Expected to be Ghana’s first lithium-producing mine, Ewoyaa is Atlantic Lithium’s (LSE:ALL,OTCQX:ALLIF) flagship project. The company, which has secured funding through an agreement with Piedmont Lithium (ASX:PLL,NASDAQ:PLL), has submitted an application for a mining license and is working to complete a definitive feasibility study later this year.

A recent update to Ewoyaa’s mineral resource estimate shows an increase to 35.3 million MT at 1.25 percent lithium oxide, including 28 million MT in the measured and indicated categories.

Does China own lithium mines in Africa?

China plays a key role in the lithium-ion battery supply chain, dominating the midstream when it comes to lithium. Despite being the third largest producer of lithium, China is behind Australia, known for its hard-rock assets, and Chile, known for its brines. This is why Chinese companies have invested heavily in lithium sources in other regions, including South America and, of course, Africa.

In Zimbabwe, Chinese companies have reportedly invested over US$1.4 billion in lithium assets. Furthermore, last year, Zimbabwe approved a proposal by a group of Chinese investors to establish a US$2.83 billion battery metals district to process battery metals, including lithium.

Namibia is next on the Chinese investment list. Huayou Cobalt has a stake in Australia’s Askari Metals (ASX:AS2), which is exploring Uis and Erongo. Meanwhile, Chinese Xinfeng Investments has been exploring for lithium in the country since 2019.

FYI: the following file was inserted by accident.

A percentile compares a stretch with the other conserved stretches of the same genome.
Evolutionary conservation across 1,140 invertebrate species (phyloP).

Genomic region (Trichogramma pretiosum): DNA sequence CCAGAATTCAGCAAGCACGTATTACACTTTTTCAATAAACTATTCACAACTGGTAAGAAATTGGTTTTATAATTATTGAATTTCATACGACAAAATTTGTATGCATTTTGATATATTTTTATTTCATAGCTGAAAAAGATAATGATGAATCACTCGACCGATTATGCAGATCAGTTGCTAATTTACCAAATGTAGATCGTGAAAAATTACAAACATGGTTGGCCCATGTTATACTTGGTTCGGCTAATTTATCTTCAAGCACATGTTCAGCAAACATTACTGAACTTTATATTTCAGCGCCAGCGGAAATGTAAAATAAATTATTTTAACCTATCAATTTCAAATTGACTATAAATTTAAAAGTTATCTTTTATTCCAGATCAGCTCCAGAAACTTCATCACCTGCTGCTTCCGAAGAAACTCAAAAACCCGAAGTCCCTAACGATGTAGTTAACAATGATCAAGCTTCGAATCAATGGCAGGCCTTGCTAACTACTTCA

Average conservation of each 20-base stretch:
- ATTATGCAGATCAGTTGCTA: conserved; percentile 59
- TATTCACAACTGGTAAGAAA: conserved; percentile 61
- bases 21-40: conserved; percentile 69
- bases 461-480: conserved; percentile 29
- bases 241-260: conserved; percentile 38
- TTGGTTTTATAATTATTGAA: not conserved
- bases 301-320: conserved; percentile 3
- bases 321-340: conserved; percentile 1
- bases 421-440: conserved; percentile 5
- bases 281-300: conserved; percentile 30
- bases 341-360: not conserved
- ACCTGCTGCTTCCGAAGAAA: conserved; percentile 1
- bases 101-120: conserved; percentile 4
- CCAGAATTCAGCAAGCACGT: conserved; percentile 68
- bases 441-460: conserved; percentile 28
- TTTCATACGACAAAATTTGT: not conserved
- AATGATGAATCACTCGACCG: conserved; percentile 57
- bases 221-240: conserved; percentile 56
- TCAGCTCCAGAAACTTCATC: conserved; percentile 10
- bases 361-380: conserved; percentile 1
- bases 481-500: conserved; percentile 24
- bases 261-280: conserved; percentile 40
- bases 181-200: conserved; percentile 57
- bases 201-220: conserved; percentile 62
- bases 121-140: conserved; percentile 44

In the DRC, Zijin Mining Group (OTC Pink:ZIJMF,HKEX:2899) teamed up with state-owned Cominiere in a joint venture, Katamba Mining, securing rights to two greenfield exploration and mining projects near the Manono asset.

Unsurprisingly, Chinese companies have moved faster than the western world to secure lithium supply in Africa. And it is not just lithium they are looking to lock down — they also have ownership and interests in properties that hold other key metals needed for electric vehicles, such as cobalt and copper.

That said, Europe has now also set its eyes on the African continent, with the bloc hoping to kick off negotiations for partnerships that will allow it to secure supply of critical raw materials.

For its part, the US does not want to fall behind when it comes to Africa, even though the country has been pushing for more supply from domestic sources and free trade agreement countries. Last year, US President Joe Biden said the US is “all in” on Africa’s future, pledging to invest US$55 billion in food security, climate change, trade partnerships and other issues.

At the same time, African countries are well aware of the need for the critical raw materials they have, and are looking for ways to add more value to what they produce — meaning not just mining, but processing materials before export.

“We are going to insist that all lithium mined within the country has to be processed in the country,” Tom Alweendo, Namibia’s mines minister, told Reuters.

Earlier this month, Namibia banned the export of unprocessed lithium and other critical minerals in a move to profit from the energy transition by processing more minerals in the country. Last year, Zimbabwe took a similar step, banning lithium ore exports and allowing only certain concentrates to be shipped out from the country.


Source: Investing News